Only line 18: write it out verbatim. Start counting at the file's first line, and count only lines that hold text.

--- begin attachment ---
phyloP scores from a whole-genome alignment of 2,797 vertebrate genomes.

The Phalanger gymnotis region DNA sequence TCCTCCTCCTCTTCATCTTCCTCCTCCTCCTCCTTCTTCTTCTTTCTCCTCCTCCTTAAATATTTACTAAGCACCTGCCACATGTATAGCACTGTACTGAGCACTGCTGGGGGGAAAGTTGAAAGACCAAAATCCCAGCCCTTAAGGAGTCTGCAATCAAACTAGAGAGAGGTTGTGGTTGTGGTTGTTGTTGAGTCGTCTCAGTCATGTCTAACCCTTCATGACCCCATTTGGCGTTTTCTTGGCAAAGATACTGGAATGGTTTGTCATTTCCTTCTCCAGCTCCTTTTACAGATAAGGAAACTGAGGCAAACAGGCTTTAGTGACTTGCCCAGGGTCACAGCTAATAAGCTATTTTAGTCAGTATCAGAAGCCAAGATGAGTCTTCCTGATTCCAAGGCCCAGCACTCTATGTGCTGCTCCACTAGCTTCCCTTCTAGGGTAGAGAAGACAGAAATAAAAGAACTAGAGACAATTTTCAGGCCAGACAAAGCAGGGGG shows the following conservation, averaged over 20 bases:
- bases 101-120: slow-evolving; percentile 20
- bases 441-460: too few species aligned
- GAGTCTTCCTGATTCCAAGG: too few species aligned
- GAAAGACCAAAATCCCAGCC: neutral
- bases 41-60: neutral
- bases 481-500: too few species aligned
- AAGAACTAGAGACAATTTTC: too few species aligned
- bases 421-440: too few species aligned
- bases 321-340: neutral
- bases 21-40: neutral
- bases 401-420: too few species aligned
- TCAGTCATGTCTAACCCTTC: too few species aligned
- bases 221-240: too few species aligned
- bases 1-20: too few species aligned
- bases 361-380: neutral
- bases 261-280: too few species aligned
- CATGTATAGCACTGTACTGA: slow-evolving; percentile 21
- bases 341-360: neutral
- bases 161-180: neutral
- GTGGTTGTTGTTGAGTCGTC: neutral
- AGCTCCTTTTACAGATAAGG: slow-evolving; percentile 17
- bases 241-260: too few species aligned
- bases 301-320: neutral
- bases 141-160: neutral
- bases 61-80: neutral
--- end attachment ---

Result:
- bases 261-280: too few species aligned